Dr David Studdert identified two types of defensive medicine:
Assurance behaviour (positive defensive medicine) – providing services of no medical value with the aim of reducing adverse outcomes, or persuading the legal system that the standard of care was met, eg, ordering tests, referring patients, increased follow up, prescribing unnecessary drugs.
Avoidance behaviour (negative defensive medicine) – reflects doctors’ attempts to distance themselves from sources of legal risk, eg, forgoing invasive procedures, removing high-risk patients from lists.
Defensive medicine can make your practice more risky. Unnecessary treatment – particularly invasive procedures – could actually increase the risk of litigation. Some tests have their own inherent risks and doctors could potentially be criticised for ordering investigations that are not in patients’ best interests (eg, if the risks associated with the procedures outweigh any potential benefit to the patient).
"I suppose patients have always expected very high standards but they also had a high level of trust in us and that trust has been eroded in recent years, with the problems with Mid Staffs. We have to understand that"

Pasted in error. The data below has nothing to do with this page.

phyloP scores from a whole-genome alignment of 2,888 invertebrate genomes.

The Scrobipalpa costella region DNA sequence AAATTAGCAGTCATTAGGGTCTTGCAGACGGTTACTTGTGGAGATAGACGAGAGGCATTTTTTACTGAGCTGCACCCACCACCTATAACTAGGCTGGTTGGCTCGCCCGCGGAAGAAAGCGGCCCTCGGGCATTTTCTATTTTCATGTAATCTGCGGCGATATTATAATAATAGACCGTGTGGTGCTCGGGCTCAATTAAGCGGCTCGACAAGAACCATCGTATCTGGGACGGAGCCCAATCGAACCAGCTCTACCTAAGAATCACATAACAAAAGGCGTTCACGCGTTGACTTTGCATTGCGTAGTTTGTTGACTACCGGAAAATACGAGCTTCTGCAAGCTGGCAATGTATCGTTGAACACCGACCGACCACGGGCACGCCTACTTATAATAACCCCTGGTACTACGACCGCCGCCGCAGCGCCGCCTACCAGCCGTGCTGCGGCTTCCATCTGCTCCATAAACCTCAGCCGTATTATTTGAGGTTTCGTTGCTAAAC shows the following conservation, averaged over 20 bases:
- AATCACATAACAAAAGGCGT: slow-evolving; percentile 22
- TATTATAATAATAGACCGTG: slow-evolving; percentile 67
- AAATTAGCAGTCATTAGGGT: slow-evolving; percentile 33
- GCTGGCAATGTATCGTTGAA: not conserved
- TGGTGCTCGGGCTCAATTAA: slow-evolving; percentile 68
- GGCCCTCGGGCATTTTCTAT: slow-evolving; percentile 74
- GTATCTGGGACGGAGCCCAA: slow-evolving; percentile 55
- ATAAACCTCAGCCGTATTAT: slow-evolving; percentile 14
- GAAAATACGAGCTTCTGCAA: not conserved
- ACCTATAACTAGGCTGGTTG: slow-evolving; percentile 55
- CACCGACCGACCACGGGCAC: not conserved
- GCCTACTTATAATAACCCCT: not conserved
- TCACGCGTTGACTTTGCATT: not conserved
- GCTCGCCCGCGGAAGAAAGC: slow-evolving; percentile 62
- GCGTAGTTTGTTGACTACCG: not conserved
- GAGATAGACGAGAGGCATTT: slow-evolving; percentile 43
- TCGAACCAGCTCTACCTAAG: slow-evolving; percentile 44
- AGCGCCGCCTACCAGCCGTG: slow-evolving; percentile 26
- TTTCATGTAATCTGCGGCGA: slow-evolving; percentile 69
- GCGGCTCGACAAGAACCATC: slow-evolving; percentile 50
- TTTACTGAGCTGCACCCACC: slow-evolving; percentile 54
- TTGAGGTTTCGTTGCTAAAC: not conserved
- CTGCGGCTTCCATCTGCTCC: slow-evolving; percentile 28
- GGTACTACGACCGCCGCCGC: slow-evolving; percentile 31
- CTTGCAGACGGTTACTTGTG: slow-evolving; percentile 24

Professor Williams says: “I suppose patients have always expected very high standards but they also had a high level of trust in us and that trust has been eroded in recent years, with the problems with Mid Staffs. We have to understand that. Yes, we can bridle, it’s unfair, but that’s not the point here; I think we have to accept that. Therefore we have to be meticulous in exactly what we do and also we have to record everything very carefully.”
Professor Williams sees the practical implications of the Sellu ruling as reiterations of long-established advice. He says: "I think doctors have to ensure that they write everything down that relates to a consultation, such as management plans, etc. It’s no good relying on verbal instructions, so you have to be very clear – and handwriting has to be legible.